Marina Popova, Town Meeting member and 20-year town resident told the board of her recent published plea in defense of the tree. She said she had garnered some 300 signatures in support in only four days, having created the petition June 28.

“How many 100-year-old trees do we actually have in Arlington? I don’t think it’s that many,” she said. “Preserving this tree is like preserving our history -- preserving the history of Arlington.”

Another speaker who claimed to be a lifelong resident echoed the sentiment, pointing out the area’s history stretches back to the Revolutionary War Battle of Menotomy, the name of the town in the 18th century. She said, “I’m a townie. I have my mother, who is also a townie. She’s almost as old as the tree.” She wondered how the tree possibly could be commemorated if it could not be saved; Korman-Houston suggested installing a bench made of its wood.

Rojas said that an arborist his firm had hired called the tree unhealthy -- an assessment some board members agreed with. Before considering how to adjust the design to protect the tree, members said they wanted to hear from the town tree warden about its long-term viability.

The continuation of the hearing is scheduled for Sept. 24.

Preservation previously sought

The current mixed-use proposal has come a long way from plans made over the last 20 years. Residents had hailed Noyes’s commitment to instead preserve and renovate the house as recently as 2019, though it was not a stance he maintained for much longer after that.

According to local historian Richard Duffy in an article three years ago, the house at one point was to have become the “centerpiece” of a residential development in the early 2000s

 A nearby car dealership planned to expand onto its property and move the historic structure to another part of town.

“Then Hodgdon-Noyes Buick went out of business in 2008,” Duffy said at that time. “An integral part of the CVS redevelopment of the automobile dealership site was the preservation and rehabilitation of the Atwood House, and numerous commitments were made in the special permit hearing process on behalf of Noyes Realty to preserve the house as part of the application package.”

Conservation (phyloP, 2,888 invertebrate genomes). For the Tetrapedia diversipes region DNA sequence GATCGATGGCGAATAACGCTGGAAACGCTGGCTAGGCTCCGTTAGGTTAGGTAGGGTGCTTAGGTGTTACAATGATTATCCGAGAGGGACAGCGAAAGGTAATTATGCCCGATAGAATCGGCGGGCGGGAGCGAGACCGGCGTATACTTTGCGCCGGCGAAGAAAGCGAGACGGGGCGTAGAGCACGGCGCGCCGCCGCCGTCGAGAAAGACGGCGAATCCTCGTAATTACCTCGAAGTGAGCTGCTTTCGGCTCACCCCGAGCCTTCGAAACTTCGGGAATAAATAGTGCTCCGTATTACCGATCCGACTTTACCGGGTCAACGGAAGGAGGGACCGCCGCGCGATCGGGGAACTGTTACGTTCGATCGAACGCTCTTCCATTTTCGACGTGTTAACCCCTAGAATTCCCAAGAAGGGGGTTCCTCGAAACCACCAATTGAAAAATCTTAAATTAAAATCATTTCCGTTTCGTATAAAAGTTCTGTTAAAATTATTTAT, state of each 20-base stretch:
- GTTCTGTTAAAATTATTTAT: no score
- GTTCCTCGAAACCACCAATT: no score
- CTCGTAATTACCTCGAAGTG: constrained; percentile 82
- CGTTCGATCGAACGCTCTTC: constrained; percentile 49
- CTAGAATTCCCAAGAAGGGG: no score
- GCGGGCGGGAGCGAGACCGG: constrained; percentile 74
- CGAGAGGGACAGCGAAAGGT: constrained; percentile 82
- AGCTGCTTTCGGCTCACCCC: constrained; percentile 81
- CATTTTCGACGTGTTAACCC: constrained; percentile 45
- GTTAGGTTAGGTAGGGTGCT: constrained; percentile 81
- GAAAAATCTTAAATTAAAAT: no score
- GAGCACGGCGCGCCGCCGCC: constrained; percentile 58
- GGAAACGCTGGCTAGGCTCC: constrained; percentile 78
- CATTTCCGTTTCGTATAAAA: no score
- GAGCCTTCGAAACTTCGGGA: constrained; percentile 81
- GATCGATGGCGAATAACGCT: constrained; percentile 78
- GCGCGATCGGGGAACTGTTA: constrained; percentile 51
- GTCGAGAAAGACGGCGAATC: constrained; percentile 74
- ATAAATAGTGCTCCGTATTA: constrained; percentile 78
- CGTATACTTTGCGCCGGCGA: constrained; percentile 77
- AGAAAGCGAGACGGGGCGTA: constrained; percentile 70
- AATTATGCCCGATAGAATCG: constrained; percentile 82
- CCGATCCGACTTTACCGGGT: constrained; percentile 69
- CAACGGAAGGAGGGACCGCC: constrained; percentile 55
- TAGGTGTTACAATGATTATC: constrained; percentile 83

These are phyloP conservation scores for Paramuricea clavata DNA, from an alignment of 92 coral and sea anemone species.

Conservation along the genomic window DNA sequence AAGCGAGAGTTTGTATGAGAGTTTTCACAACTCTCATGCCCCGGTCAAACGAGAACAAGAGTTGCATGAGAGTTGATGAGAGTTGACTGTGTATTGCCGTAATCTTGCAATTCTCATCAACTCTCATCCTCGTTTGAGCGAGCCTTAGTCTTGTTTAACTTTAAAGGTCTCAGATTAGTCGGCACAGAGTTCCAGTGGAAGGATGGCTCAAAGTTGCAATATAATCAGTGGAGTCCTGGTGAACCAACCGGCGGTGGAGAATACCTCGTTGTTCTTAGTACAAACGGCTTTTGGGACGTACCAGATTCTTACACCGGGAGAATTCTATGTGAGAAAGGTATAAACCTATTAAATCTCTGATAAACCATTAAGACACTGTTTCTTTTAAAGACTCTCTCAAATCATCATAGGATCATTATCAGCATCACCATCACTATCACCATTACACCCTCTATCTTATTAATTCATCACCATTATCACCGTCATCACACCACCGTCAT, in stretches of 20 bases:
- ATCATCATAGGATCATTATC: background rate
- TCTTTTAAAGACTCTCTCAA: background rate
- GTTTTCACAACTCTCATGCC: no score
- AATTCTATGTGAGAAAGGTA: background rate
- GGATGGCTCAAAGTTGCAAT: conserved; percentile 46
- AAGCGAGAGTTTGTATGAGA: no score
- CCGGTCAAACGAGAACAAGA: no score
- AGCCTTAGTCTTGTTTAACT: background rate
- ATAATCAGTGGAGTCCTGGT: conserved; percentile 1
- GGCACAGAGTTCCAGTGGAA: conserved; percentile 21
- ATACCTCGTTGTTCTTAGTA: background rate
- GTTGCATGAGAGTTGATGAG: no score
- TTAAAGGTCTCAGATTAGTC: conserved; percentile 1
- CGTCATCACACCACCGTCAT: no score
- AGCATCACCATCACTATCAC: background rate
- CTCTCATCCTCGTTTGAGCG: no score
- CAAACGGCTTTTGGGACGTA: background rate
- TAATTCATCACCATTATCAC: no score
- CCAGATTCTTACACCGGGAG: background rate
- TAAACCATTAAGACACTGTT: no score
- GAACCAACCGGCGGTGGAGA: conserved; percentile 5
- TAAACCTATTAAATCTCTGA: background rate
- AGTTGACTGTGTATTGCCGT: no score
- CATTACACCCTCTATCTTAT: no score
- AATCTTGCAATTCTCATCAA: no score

Background on the parcel at issue
The Dr. Charles A. Atwood House as it looked in 1915./  Arlington Historical SocietyThe Atwood house in July 2021 after the stop-work order was sent. 


Noyes and his project are before the ARB after earlier facing fines and a moratorium on demolition in August 2021.

After years watching it sit vacant and with the proposal for affordable housing units going nowhere, Noyes began to illegally demolish the building in July 2021. The Arlington Historical Commission ordered the house preserved in August 2021, delaying its removal by one year; and, because of the attempts at unlawful removal, the moratorium was extended to two years.

The company, which owns both the long-vacant house and a nearby building housing a CVS drugstore, recently discovered that it could not build two retail spaces as originally hoped. This is because the lease with CVS does not allow other retail in such close proximity, according to the Town of Arlington’s director of planning and community development, Claire Ricker, who spoke briefly at a previous ARB meeting.

June 16, 2024: With hotel still first choice, developer weighs scenarios for long-delayed project

This news summary by YourArlington freelancer Jacob Posner was published Wednesday, July 3, 2024.